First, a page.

Since March of this year, the Czech Golf Federation unites 71 golf clubs with a total membership base of about 15,000. Although there are only 12 regulation courses in the Czech Republic so far, there are nearly 30 nine-hole courses. Federation membership allows a club to take part in championship competitions and participate in the unified handicap system and the unified rules. So there is no sense in golf clubs existing outside the federation. According to Sedlák, most clubs’ budgets are well balanced – allegedly no club here has ever gone bankrupt. On the other hand, many clubs wouldn’t survive without donations and high fees.
It is these membership fees that account for the exorbitant sums that people interested in golf pay, ranging between CZK 5,000 and CZK 150,000. But membership in top clubs can be even more expensive – for example, the luxurious Mariánské Lázně Golf Club charges CZK 220,000 to become a member. In addition, members pay annual dues that rarely exceed CZK 10,000. But anyone can come to play – for a greens fee, or admission to the course. “Payments from guest fee-payers who visit the course regularly are our largest source of revenues,” says Oldřich Nechanický, manager of the Mariánské Lázně Golf Club. “Our club makes good money organizing tournaments, too, especially corporate ones,” he adds. Last year the first-rate Karlštejn Golf Club organized two tournaments a week, on average. Its director, Jiří Matějček, is expecting heightened interest this year.
Sedlák says that it’s a lot easier to make money on golf equipment than on golf course operation. “The motivation to keep improving in terms of technology and equipment is ever-present in golf,” he says. There are about five large golf equipment distributors in this country. “I’d estimate total annual distributor sales at CZK 20-50 million,” says Jiří Simbartl, editor of the magazine Golf. Pavel Bakovský, the manager of Intermedia Grexim, the leading golf equipment distributor in this country, doesn’t deny that he’s in a good business. He says that one can reasonably expect future growth of 20-30%. Nonetheless, Bakovský claims that good equipment – clubs, bags, shoes, balls, and gloves – can be purchased for as little as CZK 20,000. “People spend CZK 20,000 for ski equipment without blinking an eye, even if they use it for only one week a year. But golf can normally be played for six or seven months out of the year.”

Alice Ozimá

Heading south!

Marie Jehličková

Six years ago Marie Jehličková, the owner of the Intercontact Praha travel agency, discovered two important things: golf and a market niche, golf tourism. “They are unlike ordinary tourists,” says Jehlička of golfers. “They’re willing to spend big money, but they require complete service and a personal approach. For example, you can’t send a golfer on an ordinary charter plane, because it could be delayed.” While other travel agencies followed her lead of devoting themselves to golf tourism, many have given it up due to the high organizational demands required. Besides arranging air tickets and hotels, it is necessary to reserve golf courses and rental cars and to pay fees, and everything must click, down to the smallest detail.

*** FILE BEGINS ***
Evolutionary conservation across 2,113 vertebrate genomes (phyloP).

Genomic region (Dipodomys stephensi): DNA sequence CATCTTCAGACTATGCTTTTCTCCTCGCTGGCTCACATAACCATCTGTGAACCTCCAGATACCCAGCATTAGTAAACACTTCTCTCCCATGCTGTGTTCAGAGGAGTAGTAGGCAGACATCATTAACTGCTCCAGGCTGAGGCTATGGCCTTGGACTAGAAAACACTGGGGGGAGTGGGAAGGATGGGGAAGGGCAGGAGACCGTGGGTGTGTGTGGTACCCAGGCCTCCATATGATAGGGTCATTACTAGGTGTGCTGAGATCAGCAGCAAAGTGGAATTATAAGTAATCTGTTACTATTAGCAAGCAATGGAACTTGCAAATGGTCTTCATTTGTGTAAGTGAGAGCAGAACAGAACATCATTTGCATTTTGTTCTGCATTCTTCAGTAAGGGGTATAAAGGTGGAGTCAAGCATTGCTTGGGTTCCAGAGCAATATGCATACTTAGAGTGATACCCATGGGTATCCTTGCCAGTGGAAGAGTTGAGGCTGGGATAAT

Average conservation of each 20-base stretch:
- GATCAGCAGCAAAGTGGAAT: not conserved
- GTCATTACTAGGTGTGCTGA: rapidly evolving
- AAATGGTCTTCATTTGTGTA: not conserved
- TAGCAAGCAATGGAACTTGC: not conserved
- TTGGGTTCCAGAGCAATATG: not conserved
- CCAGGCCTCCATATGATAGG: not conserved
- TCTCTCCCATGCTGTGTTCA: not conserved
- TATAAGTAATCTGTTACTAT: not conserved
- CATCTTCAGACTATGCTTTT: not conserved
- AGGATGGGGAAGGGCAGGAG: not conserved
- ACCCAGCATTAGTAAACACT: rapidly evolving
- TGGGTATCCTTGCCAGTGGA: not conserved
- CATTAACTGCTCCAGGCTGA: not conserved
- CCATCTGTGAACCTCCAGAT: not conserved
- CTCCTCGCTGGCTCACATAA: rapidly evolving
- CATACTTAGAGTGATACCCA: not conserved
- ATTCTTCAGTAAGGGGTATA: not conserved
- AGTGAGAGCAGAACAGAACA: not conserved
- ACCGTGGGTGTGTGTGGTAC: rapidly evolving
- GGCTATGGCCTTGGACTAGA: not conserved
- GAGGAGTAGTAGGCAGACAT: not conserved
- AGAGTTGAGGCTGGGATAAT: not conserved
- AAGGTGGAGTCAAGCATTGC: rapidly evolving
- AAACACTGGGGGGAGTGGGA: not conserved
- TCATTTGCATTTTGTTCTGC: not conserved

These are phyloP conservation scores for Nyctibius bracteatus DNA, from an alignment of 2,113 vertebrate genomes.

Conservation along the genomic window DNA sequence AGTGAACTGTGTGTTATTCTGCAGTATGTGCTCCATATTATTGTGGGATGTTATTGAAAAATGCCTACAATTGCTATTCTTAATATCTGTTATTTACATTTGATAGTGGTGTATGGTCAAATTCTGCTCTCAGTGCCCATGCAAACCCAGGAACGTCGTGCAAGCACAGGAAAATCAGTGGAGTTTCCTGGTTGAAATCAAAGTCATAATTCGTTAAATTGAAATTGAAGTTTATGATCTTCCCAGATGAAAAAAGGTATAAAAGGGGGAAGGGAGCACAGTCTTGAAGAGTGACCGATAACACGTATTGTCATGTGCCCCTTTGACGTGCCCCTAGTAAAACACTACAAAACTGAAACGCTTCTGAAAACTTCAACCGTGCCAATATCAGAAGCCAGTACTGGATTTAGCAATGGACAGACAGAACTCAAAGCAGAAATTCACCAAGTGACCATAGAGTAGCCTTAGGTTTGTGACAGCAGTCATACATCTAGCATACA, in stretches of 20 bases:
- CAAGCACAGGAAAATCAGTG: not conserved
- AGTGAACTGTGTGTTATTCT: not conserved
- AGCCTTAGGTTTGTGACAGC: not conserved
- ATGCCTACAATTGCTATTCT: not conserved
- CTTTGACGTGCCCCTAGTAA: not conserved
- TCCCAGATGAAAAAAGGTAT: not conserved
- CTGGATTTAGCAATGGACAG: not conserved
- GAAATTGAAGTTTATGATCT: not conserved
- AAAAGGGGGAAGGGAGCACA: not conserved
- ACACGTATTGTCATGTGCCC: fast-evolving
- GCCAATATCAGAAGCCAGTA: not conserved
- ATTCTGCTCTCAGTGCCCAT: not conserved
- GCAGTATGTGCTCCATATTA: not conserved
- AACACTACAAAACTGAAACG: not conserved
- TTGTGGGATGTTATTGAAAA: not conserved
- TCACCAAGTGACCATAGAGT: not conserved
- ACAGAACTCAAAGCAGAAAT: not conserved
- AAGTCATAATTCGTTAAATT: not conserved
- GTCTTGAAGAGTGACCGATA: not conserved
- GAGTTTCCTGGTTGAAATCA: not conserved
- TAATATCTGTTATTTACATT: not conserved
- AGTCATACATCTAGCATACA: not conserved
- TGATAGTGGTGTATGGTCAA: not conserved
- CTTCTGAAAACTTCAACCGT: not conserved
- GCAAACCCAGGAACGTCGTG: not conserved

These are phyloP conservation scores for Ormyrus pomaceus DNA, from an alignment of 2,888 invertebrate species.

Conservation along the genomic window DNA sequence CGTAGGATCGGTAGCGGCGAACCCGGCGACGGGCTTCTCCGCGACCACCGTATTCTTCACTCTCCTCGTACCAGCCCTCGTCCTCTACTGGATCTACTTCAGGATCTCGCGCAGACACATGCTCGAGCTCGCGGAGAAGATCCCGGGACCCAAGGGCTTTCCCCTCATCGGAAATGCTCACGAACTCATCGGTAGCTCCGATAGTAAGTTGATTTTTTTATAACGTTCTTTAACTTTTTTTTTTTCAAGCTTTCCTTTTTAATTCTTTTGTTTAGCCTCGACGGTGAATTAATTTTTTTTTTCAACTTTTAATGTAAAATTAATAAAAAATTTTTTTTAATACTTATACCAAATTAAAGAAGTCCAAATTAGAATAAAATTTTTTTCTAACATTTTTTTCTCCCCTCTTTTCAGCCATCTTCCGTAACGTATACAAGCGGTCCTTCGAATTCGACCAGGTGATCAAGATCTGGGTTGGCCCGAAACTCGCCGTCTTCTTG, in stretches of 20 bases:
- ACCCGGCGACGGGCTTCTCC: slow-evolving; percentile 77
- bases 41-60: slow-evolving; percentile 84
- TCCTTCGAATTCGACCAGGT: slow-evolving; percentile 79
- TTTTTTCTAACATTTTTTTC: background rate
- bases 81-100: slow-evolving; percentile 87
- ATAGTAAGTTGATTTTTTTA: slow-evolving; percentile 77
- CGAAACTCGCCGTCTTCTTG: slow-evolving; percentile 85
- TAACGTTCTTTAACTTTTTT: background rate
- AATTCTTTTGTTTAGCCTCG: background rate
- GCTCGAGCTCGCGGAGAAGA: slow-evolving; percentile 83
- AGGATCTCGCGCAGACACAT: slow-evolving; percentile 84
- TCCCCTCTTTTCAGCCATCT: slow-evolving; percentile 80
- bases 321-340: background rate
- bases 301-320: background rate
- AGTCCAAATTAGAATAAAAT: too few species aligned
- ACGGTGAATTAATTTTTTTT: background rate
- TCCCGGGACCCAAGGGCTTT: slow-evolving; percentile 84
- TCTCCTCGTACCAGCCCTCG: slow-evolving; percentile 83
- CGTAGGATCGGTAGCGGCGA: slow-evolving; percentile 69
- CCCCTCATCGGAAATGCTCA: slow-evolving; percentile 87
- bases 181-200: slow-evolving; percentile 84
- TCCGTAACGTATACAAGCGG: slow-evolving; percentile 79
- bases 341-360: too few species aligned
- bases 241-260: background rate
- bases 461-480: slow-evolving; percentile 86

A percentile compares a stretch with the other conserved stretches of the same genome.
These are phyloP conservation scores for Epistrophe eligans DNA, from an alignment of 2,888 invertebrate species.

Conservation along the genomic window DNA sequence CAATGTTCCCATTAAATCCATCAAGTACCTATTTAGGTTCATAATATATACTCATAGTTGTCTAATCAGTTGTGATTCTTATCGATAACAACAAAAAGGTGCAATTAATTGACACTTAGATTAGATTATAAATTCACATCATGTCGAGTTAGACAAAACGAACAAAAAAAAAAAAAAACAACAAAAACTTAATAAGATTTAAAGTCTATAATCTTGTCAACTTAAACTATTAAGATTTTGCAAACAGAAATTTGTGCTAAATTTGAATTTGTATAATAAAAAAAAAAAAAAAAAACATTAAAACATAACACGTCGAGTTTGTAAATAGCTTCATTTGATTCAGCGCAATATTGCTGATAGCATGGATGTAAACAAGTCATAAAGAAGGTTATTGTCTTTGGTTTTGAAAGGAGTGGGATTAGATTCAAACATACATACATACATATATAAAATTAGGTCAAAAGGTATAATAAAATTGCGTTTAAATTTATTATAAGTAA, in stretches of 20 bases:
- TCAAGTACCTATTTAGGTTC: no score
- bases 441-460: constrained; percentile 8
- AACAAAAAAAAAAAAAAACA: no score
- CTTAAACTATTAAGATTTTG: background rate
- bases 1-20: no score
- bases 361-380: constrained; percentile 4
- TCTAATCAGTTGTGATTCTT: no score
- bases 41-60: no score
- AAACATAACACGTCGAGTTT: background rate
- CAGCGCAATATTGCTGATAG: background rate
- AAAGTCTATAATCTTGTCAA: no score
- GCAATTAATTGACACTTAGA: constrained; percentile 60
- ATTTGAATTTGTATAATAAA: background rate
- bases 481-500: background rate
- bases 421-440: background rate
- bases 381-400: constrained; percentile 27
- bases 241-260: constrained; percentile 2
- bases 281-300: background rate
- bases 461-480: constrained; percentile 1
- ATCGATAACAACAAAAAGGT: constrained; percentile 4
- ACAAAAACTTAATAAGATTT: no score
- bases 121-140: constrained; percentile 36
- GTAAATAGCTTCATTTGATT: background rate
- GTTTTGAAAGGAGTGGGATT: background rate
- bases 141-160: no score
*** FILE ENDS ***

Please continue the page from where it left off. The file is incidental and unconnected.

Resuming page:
Golf tourists who use CK Intercontact Praha’s services can be broken down into three categories: small groups of passionate male golfers; older couples; and families with children. Intercontact Praha has a suitable product and destinations for each of these groups, and (not surprisingly) countries with warm climates are among the most popular. “Portugal, Mauritius, the Seychelles, and Florida,” says Jehličková, naming a few, and adding that prices are not unreasonable. For example, an extended weekend in Europe, which suffices for a golf novice, can cost as little as CZK 20,000, and a ten-day stay on Mauritius costs about CZK 60,000.
This owner of an agency with 30 employees is glad that she took advantage of the opportunity that the golf boom provides. “We started with golf tourism four years ago, and the demand has increased by 20% every year,” she says. Last year her agency served about 1,000 golfers, accounting for about 8% of her firm’s total revenues, which average around CZK 300 million a year.

Monika Mudranincová

Branding the ball

Petra Doležalová

EACH YEAR Union pojišťovna organizes a golf tournament in Mariánské Lázně. But as the tournaments are exclusively for corporate clients and brokers, the firm’s general director, Igor Valtr, claims that it’s more a marketing tool than sponsoring. According to him, golf has no need of sponsors. “Every player pays tens and sometimes hundreds of thousands of crowns to become a club member, plus annual dues of five to ten thousand, plus about another thousand in greens fees each time he plays on some other course,” Valtr explains.
Markus Platzer, sales and marketing director of the Inter.Continental hotel, which boasts its own golf tournament, agrees that such events are modern marketing rather than selfless support by sports enthusiasts. Platzer claims that it constitutes an excellent opportunity to influence significant, but often difficult to address, clients. “For example, the Japanese living here. Sometimes it’s hard to get them together for a business lunch, they’re always busy. But when it comes to golf, they have their ears open.” Platzer says that golf tournaments are organized mainly by companies that focus on VIP clients, which follows from their names: Volvo Cup, Diners Club/ČSA Golf Cup, Eurotel PGA Czech Open Golf Tour, T-Mobile Golf Tour, and so on.
Experts say that organizing a corporate golf tournament costs about CZK 500,000-1,000,000, depending on the course, catering, possible prizes for winners, and other factors. And what does the organizer get in return? “Many of our clients are golfers, or would like to be, so our activities in this field strengthen their loyalty to the Volvo brand,” explains Petra Doležalová, PR and marketing specialist for Volvo Auto Czech. She says that her company invests about 5% of its total marketing budget in golf, which comes to several million crowns a year.
Diners Club International spends about two million crowns a year on golf-associated activities. “We know that we’re investing in our brand’s image, because through golf we address clients we’re interested in. It definitely pays off for us,” says company general director Eva Kárníková. Although firms’ tournaments are mainly in their marketing interests, they also help golf’s development. “Corporate tournaments account for 20% of our revenues,” says Radek Exner, the chief of operations of the oldest Czech golf course, in Mariánské Lázně, where daily course rental on weekends is CZK 250,000.

René Jakl